The Alzheimer’s Epidemic
Neurodegenerative disease, including Alzheimer’s disease, is the fastest-growing cause of death in the world. Misinformation and mismanagement are contributing to the global epidemic.
Alzheimer’s disease alone is killing 50-100 million people now and spreading fast. Experts suggest that the prevalence of brain disease will quadruple by 2050, if not sooner. Meanwhile, death rates from heart disease and cancer are dropping globally due to advances in nutrition, medicine and disease management.
The epidemic is worse in some regions of the world than others. Finland and Iceland are at the top of the list. The United States is third on the list, where deaths from Alzheimer’s disease increased 71 percent from 2000 to 2013. Over the same timeframe, deaths attributed to heart disease decreased 14 percent.
The epidemic is more widespread than anyone knows. Physicians are withholding millions of diagnoses from patients and their families. According to the Alzheimer’s Association, physicians in the U.S. only inform 45 percent of patients about their Alzheimer’s diagnosis. The same suppression is likely at work in most countries. Meanwhile, millions more go undiagnosed and misdiagnosed.
Alzheimer’s disease is already the most expensive disease in the United States.
The disease saw a 15.7 percent bump over 2014 numbers–the largest increase of all major causes of death. It accounted for at least 108,227 deaths in the U.S. alone in 2015. A similar pattern is emerging around the globe–some regions much more than others. In the U.S. alone, nearly one in every five Medicare dollars is spent on people with Alzheimer’s or another dementia. And these costs will only continue to increase as baby boomers age, soaring to more than $1 trillion in 2050.
Dr. Stanley Prusiner, an American neuroscientist from the University of California at San Francisco, earned a Nobel Prize in 1997 for discovering and characterizing deadly prions and prion disease, also known as transmissible spongiform encephalopathy (TSE). The operative word is “transmissible.” President Obama awarded Prusiner the National Medal of Science in 2010 to recognize the importance of his research. Unfortunately, Prusiner’s science is being ignored and we all are facing a public health disaster because of the negligence and reckless disregard for public health.
TSE is a spectrum disease also known as prion disease. The spectrum includes Alzheimer’s disease, Parkinson’s disease and an extremely aggressive version known as Creutzfeldt-Jakob disease.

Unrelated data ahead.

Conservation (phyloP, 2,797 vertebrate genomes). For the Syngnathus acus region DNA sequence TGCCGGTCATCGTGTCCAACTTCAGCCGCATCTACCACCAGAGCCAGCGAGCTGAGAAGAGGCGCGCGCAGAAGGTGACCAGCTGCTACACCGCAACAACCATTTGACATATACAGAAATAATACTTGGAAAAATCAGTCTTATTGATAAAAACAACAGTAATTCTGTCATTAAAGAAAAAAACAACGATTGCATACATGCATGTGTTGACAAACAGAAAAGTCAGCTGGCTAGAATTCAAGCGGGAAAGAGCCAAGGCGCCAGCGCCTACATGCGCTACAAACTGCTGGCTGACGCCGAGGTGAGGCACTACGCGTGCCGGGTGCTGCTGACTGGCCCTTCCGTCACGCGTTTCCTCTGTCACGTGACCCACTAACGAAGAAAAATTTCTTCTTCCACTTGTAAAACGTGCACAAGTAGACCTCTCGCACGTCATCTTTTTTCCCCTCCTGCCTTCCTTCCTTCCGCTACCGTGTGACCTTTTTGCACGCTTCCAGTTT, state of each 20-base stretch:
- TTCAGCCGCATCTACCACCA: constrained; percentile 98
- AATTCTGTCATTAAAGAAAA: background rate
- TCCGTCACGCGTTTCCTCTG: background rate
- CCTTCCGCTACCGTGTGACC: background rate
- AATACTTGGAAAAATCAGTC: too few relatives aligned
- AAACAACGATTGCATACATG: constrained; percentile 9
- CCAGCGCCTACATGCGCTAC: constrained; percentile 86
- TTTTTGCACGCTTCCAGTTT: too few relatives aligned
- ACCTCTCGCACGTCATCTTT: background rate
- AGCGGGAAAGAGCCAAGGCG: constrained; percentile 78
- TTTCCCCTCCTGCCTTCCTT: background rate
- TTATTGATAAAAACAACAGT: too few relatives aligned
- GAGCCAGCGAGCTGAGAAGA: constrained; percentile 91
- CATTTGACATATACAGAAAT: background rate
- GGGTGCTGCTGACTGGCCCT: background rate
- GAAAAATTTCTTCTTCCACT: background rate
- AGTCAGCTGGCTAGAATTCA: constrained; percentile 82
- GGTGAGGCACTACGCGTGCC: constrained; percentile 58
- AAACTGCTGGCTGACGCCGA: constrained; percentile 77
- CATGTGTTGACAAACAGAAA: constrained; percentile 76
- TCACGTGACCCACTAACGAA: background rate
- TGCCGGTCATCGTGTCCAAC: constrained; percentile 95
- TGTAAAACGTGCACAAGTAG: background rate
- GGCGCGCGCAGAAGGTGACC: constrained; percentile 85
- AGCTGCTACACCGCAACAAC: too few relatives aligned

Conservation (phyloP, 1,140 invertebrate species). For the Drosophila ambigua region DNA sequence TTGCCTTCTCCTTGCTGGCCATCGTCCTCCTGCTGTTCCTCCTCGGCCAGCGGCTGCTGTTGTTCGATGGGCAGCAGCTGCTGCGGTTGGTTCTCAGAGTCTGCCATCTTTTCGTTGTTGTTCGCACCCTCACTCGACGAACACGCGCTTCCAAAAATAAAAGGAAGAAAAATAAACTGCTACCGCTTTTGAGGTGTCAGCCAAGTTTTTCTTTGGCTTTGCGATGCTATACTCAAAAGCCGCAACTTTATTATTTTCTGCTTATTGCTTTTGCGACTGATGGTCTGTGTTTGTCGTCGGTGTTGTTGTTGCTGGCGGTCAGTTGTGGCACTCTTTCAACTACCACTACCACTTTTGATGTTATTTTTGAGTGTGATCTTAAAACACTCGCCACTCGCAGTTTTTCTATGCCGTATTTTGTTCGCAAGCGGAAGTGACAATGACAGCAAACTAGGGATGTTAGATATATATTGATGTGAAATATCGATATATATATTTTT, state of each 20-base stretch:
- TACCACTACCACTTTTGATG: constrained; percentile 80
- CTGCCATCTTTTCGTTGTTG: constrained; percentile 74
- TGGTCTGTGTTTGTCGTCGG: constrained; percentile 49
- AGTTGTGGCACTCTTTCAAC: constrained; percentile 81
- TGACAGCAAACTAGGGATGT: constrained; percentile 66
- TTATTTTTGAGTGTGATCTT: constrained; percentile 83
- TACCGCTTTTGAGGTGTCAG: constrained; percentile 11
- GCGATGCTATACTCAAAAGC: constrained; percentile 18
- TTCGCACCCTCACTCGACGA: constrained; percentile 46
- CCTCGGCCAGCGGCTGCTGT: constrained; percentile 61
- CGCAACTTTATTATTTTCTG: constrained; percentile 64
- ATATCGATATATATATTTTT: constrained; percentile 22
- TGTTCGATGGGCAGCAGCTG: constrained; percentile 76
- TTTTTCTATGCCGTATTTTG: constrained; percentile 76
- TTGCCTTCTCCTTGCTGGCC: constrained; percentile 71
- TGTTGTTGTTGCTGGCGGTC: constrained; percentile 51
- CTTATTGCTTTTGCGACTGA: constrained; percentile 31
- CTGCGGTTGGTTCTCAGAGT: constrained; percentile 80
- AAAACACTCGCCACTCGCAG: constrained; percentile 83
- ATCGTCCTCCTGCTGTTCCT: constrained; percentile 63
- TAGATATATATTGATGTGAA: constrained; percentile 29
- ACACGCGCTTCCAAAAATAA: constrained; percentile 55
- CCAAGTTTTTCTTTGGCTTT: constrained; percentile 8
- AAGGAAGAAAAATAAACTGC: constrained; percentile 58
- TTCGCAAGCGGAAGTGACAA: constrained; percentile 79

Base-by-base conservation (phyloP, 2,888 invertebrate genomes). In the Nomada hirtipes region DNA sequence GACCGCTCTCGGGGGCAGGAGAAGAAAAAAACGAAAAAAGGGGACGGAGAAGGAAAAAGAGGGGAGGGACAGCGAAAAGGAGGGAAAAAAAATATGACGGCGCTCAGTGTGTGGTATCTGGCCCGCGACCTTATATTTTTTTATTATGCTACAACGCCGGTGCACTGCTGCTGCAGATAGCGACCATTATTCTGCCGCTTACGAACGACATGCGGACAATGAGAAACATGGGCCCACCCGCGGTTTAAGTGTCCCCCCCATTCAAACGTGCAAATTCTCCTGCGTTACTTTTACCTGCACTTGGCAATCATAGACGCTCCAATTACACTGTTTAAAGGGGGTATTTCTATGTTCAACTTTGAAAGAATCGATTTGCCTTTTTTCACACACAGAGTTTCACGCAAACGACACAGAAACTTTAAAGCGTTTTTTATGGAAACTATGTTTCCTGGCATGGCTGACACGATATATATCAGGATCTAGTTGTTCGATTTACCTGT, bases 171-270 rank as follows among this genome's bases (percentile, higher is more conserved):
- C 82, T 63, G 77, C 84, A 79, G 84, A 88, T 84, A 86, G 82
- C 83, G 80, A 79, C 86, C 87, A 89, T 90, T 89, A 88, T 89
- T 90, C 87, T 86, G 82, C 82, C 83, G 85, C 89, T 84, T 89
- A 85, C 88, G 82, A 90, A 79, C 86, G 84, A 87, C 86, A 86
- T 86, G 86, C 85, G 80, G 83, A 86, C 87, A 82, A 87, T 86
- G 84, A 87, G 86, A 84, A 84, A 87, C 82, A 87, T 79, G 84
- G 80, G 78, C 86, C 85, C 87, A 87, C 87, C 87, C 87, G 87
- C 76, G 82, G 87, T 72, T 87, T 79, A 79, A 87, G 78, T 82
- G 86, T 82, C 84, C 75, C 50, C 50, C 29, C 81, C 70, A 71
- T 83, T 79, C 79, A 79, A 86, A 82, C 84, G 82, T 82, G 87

Prusiner claims that all forms of TSE are caused by infectious proteins known as prions (PREE-ons). The prion spectrum varies in severity. It also varies depending on which region of the brain is impacted first. When the presenting symptom is memory loss, the diagnoses flow along the following chart.
Researchers have more questions than answers, but we know that neurotoxins, head trauma and genetics can all trigger neurodegenerative disease. Unfortunately, that’s where our knowledge gets fuzzy. Most diagnoses are a process of elimination. After eliminating all other possibilities, the guesswork begins:
- If the patient has a memory disorder, it’s Alzheimer’s disease.
- If they have a movement disorder, it’s Parkinson’s disease.
- If the patient shows both symptoms, flip a coin.
- If they ever had a concussion, it’s possibly CTE.
- If the person is incapacitated, it’s Creutzfeldt-Jakob disease (CJD).
Prion disease causes memory loss, impaired coordination, and abnormal movements. It’s not known which patients with brain disease become infectious or when, but both CJD and Alzheimer’s patients are being mismanaged. Informed neurologists won’t touch patients with these symptoms because of the risk of transmission. They are making diagnoses from across the room.
“Creutzfeldt-Jakob disease behaves like Alzheimer’s disease on steroids,” said Dr. Jennifer Majersik, an associate professor of neurology at the University of Utah.
Experts claim that at least 25 percent of Alzheimer’s diagnoses are not Alzheimer’s disease. These misdiagnoses are actually CJD, which is further up the prion spectrum. CJD, without dispute, is extremely infectious to caregivers and loved ones. Millions of cases of deadly CJD are being misdiagnosed as Alzheimer’s disease. Millions of patients and caregivers are being misinformed, misguided and exposed to an aggressive disease. Misdiagnosis and misinformation regarding prion disease is a matter of life and death. The mismanagement doesn’t end here.
According to neuroscientists Dr. Laura Manuelidis, at least 25 percent of Alzheimer’s diagnoses are not Alzheimer’s disease. These misdiagnoses are actually CJD, which is further up the prion spectrum. CJD, without dispute, is extremely infectious to caregivers and loved ones. Millions of cases of deadly CJD are being misdiagnosed as Alzheimer’s disease. Millions of patients and caregivers are being misinformed, misguided and exposed to an aggressive disease. Misdiagnosis and misinformation regarding prion disease is a matter of life and death. The mismanagement doesn’t end here.
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